What type of business are you considering of building something on using the domain name?Is it something you believe in and willing to put your all, how much can the monetize with the website, etc..Ask yourself much questions before proceeding to finally selling it.Also, it doesn’t matter if a different company is using a different extension.It means you have upper hand to get their traffic if you build something using the .com.Good luck
METHOD 1: Find a domain name with huge potential and sell it as is – This option is tricky since many good domain names have already been bought, so your chance of being the next Mike Mann is highly unlikely. Understand that unless you have a single, generic word as domain name like these world’s highest-selling domains, it could take months or years to for your domains to sell.
There is a common misconception that domains expire on their expiration date. If a domain registration is not renewed by its expiration date, the domain simply goes into "expired" status, which means all services are shut off. Typically, we provide a 35-day grace period during which the current holder can still renew it for the standard renewal fee. For more information please review our domain deletion policy.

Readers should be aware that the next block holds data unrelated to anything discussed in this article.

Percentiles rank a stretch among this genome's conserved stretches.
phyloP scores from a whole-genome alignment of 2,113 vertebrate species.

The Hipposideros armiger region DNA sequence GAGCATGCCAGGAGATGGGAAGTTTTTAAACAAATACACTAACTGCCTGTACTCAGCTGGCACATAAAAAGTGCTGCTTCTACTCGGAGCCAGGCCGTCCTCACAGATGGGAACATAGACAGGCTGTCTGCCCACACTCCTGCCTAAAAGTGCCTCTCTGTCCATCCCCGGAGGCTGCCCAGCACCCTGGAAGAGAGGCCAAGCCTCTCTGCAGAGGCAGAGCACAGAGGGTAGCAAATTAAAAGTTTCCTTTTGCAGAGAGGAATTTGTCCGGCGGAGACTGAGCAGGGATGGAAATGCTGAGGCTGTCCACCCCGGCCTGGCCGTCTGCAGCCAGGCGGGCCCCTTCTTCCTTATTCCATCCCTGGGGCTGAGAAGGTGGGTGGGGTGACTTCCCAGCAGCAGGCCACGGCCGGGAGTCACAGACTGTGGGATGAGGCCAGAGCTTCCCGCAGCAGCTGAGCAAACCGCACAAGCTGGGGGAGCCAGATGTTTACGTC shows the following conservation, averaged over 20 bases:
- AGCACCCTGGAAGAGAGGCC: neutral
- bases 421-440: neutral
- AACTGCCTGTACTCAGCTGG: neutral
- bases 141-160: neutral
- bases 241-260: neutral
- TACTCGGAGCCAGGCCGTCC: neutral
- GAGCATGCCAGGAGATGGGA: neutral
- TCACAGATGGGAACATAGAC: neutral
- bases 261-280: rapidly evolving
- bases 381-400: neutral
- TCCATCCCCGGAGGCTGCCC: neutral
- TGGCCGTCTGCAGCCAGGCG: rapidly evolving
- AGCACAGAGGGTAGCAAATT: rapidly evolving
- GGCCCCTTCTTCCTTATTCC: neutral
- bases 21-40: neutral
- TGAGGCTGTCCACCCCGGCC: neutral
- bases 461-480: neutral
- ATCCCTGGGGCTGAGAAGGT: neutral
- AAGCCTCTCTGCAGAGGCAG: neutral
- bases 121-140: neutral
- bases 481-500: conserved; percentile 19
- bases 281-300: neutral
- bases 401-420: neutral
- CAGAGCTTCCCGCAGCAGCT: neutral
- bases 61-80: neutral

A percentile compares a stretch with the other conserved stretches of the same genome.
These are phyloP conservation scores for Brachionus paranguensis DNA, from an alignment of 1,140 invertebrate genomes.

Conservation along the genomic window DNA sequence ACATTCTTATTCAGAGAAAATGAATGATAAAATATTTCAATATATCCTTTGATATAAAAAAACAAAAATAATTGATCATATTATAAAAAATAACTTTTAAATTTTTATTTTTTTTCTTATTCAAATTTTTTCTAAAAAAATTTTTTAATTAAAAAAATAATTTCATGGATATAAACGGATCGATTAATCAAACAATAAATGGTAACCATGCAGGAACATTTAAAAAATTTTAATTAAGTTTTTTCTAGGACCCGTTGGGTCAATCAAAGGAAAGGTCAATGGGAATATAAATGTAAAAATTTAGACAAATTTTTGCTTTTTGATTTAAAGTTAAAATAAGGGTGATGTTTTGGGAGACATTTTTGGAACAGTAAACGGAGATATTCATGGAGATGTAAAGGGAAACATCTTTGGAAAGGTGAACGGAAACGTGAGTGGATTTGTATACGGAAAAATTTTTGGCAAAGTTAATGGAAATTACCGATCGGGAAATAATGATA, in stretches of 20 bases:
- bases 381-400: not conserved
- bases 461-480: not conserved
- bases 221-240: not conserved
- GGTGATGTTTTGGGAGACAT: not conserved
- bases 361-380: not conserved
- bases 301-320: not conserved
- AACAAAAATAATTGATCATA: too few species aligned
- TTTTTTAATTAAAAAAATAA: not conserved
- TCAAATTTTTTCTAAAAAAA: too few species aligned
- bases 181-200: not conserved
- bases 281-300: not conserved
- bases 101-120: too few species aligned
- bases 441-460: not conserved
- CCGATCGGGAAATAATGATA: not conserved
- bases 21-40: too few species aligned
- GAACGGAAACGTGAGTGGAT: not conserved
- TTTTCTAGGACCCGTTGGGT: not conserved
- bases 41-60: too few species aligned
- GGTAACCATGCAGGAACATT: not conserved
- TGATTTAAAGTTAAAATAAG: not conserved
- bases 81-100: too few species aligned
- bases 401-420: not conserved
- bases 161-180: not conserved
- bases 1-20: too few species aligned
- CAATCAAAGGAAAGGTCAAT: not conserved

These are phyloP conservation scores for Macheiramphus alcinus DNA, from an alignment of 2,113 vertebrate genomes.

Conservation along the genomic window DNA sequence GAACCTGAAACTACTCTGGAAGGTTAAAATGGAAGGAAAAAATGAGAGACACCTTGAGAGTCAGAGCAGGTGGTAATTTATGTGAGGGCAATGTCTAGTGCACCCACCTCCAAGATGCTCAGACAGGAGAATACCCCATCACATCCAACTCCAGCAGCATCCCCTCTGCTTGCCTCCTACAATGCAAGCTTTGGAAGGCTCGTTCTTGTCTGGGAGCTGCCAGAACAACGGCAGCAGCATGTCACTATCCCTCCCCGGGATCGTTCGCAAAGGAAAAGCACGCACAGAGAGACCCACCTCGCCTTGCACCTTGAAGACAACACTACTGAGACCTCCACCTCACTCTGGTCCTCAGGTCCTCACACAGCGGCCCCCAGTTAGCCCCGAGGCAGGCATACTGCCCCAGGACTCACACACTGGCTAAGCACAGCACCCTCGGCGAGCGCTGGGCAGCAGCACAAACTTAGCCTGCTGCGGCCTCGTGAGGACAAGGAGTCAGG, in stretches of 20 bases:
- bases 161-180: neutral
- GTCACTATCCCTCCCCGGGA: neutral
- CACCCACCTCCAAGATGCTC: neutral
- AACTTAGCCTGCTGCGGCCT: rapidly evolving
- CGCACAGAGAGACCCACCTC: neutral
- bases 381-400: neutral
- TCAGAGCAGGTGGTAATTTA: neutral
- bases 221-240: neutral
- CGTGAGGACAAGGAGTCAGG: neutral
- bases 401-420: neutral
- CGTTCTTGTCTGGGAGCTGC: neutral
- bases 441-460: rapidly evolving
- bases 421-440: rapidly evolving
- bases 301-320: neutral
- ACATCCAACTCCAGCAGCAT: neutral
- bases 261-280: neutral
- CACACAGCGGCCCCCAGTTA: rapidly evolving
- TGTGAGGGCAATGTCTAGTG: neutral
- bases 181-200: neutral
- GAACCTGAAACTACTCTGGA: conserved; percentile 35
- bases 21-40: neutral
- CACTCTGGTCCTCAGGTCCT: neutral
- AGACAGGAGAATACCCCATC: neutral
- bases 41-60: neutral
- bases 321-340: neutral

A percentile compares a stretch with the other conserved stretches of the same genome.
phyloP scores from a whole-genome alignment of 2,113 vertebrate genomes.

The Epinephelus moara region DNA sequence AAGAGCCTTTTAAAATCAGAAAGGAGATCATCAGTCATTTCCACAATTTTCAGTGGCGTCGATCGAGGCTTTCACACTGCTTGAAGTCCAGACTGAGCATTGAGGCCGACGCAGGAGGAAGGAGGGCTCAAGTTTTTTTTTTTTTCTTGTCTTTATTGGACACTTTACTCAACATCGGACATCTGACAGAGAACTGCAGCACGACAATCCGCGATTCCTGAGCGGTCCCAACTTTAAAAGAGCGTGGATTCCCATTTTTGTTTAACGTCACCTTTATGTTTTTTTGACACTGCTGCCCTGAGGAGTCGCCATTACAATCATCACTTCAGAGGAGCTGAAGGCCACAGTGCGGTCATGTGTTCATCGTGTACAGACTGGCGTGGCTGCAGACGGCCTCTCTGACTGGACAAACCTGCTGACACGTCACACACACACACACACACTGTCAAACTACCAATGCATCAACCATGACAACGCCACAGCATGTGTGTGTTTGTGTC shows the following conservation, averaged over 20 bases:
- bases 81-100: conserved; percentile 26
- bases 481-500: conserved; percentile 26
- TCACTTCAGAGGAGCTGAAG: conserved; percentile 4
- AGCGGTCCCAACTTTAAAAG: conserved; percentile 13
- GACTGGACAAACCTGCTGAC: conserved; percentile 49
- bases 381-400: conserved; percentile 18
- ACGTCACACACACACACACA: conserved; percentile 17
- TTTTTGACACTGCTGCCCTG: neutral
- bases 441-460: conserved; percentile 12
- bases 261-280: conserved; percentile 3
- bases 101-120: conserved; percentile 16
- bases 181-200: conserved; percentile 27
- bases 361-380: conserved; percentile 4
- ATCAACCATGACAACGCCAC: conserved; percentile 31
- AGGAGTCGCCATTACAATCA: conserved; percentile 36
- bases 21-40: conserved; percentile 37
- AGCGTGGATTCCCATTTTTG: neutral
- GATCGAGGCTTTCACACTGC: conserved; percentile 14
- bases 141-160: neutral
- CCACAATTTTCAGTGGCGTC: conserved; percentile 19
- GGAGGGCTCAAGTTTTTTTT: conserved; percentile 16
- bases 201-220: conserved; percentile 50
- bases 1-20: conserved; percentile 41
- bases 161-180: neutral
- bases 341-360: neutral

I OWNED DOMPERIGNON.ORG, incredible, but true. Lost it, back in the days when internet in India was not a readily accessible utility. And I was a casual domainer. You had to go to a cybercafe. Did that late in the day, towards the expiry of the domain. No chance of renewal. The domain is now with the owners of Dom Perignon and is redirected to domperignon.com!
A rule of thumb that I follow is when I purchase a domain name I have to believe that I can flip it for a 100% profit. So if I spend $500 on a domain I need to feel like I can sell it for no less than $1,000. This way, even if I’m wrong in my estimation I still have some room to still turn a profit. And if worse case comes to worse case I’ve sold domains before for a $0 profit (it happens even to the best of us).
Choose Niches that make money: People will buy a website domain if they think they can use it to make money. So buying popular phrases/words that could be associated with selling something like computers(.com) or hotels(.com) could be used by a company to sell computers or hotel reservations. However, something like Warof1812(.com) may not have the same business potential.
That said, my recommended budget for beginners would be $500+. Using this budget you could buy a bunch of high-potential $10 domain names, expired/dropped domain names or a mix of both. It’s very important to invest only what you can afford to lose and treat this as a side hustle till you get the momentum going. As you gain experience, industry expertise and some sales under your belt, you can then consider slowly growing your business into a full-time gig.